There is a direct correlation between the property market and the health of a country’s economy. When property prices go up both consumers and investors feel greater levels of confidence in the economy. Both the commercial and residential property sectors have a close correlation to business and investor confidence and the economy.
At a time when many people across the country are still feeling the ripple effects of the Covid-19 pandemic characterised as it was by job losses, growing unemployment and financial insecurity, property owners and tenants in South Africa will be hard hit in the coming months by double-digit escalations in municipal usage charges.
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Municipal usage charges are escalating faster than the consumer price index (CPI), reveals Michelle Dickens, CEO of credit bureau, TPN. The quality of municipal services, however, shows a corresponding deterioration. Last year the office of the auditor general reported that only 20 of SA’s 257 municipalities received clean audits for the 2018/2019 financial year.
According to the South African Cities Network (SACN) data, municipal charges are accounting for a growing proportion of household income. The average municipal bill ranges from R1 425 for lower-income households to R6 119 for higher-income households. Electricity charges account for the largest proportion of each bill at between 42.3% and 54.7%. Water is the second biggest cost, ranging from 16.7% to 28.2% of each municipal bill.
Both electricity and water will see further price increases from mid-year when municipalities announce their new annual tariff structures. Eskom’s 15% price hike became effective in April this year after the North Gauteng High Court ordered that an amount of R10 billion be added to Eskom’s allowable revenue to be recovered from tariff customers in the 2021/22 financial year.
The cost of municipal water is expected to rise by more than inflation this year at between 6 and 10%. The increase in the cost of refuse removal and sanitation is also expected to be above inflation this year as municipalities try to mitigate their pandemic related losses.
These escalating costs are not only impacting property owners but also tenants are given that in recent years, municipal usage charges – even for sectional title properties – have increasingly been passed on to property tenants with new lease agreements now typically including itemised charges, says Dickens.
The affordable rental market will be particularly hard hit by these growing charges, she adds, explaining that it’s going to be hard to pass an R300 sewage charge on to tenants who are paying rentals in the region of R4 000 a month.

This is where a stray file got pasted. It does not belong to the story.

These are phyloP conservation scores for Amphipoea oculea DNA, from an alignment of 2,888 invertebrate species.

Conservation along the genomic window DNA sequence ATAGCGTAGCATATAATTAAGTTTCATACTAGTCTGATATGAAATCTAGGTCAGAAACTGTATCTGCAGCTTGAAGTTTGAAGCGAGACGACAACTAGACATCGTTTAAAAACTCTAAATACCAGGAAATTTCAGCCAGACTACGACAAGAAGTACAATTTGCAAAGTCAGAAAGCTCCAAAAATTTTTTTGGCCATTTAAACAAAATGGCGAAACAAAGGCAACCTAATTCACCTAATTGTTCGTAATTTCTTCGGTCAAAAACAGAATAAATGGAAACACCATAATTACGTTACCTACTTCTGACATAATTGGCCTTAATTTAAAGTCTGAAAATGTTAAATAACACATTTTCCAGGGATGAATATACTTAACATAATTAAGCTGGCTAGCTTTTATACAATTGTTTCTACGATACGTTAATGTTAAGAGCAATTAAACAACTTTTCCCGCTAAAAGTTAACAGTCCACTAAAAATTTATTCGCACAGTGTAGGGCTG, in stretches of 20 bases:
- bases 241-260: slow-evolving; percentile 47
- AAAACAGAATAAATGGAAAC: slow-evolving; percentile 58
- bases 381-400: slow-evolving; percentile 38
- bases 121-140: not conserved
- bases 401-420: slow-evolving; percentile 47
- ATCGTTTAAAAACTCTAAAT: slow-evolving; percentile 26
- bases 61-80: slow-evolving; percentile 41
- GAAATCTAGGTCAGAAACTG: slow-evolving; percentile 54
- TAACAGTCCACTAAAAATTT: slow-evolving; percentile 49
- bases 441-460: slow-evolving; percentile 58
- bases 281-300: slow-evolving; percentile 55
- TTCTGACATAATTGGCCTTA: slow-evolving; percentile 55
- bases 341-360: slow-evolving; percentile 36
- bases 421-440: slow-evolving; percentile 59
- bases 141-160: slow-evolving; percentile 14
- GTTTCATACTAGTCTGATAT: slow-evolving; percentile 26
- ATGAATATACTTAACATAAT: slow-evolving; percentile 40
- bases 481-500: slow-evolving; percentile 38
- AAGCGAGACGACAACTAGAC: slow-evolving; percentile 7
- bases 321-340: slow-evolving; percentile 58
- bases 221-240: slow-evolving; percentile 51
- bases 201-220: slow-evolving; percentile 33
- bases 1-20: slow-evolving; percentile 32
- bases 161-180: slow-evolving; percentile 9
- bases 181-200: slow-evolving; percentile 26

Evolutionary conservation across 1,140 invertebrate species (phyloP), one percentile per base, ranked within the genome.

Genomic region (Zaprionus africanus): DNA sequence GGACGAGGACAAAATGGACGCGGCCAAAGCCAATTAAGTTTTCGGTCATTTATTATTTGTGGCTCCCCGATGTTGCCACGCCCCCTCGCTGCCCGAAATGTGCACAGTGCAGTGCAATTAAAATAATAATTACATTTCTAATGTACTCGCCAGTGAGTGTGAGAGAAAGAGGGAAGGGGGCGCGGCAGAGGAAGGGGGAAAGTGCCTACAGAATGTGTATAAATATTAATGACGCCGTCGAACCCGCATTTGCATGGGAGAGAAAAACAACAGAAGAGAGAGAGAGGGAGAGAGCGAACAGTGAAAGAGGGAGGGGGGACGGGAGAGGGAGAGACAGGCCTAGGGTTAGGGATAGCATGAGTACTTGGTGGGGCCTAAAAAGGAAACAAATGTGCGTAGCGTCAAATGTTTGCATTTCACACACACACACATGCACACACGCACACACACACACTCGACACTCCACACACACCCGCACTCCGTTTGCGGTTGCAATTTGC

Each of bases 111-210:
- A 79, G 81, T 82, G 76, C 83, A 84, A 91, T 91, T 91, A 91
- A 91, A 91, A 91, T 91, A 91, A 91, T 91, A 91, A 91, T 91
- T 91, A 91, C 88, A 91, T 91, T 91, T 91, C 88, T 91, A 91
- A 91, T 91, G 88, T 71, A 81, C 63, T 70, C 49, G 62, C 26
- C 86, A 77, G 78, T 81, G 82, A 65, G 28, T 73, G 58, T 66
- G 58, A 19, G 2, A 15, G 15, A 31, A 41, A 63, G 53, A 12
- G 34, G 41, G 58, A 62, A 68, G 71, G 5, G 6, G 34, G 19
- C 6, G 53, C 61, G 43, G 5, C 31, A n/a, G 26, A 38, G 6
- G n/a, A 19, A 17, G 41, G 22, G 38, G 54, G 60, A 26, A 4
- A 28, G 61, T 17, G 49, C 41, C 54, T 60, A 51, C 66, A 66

Dickens says because of its compounding effect, the escalating municipal charges represent a significant risk for landlords. “Unless the property was bought at a discount, these escalating charges are literally eroding property investment profitability.”
Municipal rates and taxes are linked to municipal valuations, which have been subject to a significant degree of controversy in recent years given the frequent disparities between municipal valuations and actual property valuations. Dickens points out that unless property owners have formally disputed their property’s municipal valuation, they could inadvertently be paying rates and taxes based on inflated figures.
According to the Municipal Property Rates Act, property rates should be commensurate with the extra cost of providing local government services so that ratepayers are not unnecessarily over-burdened. However, says Dickens, in reality, escalating municipal rates have not been accompanied by a simultaneous improvement in services.
Inaccurate municipal invoices – and interest charged on these invoices – are exacerbating the challenges faced by property owners and their tenants. “Although there is recourse available for property owners when they are presented with incorrect municipal invoices, problems are not easily rectified and the onus is on the consumer to prove that the invoice is incorrect, and not on the municipality,” says Dickens.
In previous years, rental escalations – which are typically in line with inflation – have come under pressure as a result of low GDP. The Covid-19 pandemic exacerbated the situation given that most people’s incomes have not grown in the past year with the result that rental increases have been very low. In some instances, says Dickens, escalations have even morphed into negative escalations.
Persistent load shedding and the inability of many municipalities to restore power after load shedding due to faulty infrastructure is adding to the frustrations of property owners and tenants.
“Unfortunately, rapidly escalating municipal charges, coupled with the rising cost of electricity and even the increased cost of private security, is making property occupancy increasingly costly, particularly for low-income earners, which does not auger well for the country’s much needed economic recovery,” says Dickens.
“When a household is spending a growing proportion of their monthly income on housing, the municipal charges and there is less disposable income available to be spent on consumer goods which in turns impacts GDP. At the same time, these growing costs will have a negative impact on commercial property owners. In the long term, these runway charges will affect the property sector’s ability to be sustainable.”